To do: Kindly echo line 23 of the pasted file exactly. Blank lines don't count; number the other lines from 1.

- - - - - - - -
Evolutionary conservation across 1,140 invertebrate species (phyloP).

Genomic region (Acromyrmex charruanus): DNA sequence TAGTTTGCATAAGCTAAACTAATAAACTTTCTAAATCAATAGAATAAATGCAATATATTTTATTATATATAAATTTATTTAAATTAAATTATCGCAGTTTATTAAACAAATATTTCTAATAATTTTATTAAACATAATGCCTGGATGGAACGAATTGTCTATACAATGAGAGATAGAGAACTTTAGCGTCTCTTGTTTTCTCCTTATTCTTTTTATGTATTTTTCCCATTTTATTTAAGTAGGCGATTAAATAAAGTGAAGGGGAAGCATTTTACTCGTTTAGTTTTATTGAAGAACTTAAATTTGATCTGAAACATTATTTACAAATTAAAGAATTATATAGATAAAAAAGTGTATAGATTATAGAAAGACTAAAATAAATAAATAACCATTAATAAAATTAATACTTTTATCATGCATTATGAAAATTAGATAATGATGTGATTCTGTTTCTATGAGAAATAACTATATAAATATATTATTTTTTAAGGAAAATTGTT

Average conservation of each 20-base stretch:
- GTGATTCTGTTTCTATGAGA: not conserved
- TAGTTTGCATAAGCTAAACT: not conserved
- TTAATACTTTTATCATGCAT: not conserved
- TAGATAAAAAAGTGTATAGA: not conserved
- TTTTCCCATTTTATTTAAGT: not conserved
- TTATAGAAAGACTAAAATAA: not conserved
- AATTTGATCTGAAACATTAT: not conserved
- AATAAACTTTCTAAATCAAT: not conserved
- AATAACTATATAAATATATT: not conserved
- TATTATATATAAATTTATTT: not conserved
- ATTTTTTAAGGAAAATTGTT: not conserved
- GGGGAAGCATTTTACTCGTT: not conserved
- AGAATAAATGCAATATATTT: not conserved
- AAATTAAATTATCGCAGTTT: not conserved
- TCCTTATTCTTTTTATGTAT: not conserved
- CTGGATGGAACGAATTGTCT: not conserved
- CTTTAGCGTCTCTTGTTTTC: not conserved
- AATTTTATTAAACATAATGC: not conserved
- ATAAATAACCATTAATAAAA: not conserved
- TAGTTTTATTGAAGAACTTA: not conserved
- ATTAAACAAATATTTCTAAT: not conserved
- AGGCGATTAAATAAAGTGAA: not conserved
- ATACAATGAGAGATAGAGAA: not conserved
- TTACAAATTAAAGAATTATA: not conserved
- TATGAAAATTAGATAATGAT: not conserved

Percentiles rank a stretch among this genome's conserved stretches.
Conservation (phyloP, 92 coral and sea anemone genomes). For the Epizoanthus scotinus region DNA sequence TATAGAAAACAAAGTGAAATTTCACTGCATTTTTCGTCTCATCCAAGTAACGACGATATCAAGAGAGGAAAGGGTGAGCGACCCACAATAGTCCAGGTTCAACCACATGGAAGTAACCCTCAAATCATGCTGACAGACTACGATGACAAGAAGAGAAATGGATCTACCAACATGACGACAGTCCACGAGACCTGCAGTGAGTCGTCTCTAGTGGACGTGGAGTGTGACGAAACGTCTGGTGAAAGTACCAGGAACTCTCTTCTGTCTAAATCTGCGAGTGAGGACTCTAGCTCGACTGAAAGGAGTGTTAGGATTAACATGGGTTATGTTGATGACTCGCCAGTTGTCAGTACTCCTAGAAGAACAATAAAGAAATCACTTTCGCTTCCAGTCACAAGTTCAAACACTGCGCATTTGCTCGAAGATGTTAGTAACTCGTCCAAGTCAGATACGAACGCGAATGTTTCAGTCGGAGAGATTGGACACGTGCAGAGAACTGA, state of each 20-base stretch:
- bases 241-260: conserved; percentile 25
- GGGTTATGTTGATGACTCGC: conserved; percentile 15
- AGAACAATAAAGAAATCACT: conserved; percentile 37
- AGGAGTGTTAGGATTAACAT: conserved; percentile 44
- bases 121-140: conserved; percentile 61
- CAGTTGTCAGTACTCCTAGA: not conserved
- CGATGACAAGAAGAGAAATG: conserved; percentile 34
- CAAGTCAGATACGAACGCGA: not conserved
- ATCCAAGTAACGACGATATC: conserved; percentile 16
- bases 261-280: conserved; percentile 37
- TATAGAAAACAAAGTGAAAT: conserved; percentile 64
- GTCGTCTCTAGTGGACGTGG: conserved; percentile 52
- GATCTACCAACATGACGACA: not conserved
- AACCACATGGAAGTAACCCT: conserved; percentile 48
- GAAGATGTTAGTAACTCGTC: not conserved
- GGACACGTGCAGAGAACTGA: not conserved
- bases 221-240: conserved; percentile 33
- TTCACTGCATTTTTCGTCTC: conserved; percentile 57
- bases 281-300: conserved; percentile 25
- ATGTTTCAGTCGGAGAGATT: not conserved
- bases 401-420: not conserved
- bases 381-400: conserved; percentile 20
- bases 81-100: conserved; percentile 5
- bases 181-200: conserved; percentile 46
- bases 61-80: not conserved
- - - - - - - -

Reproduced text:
- TAGTTTTATTGAAGAACTTA: not conserved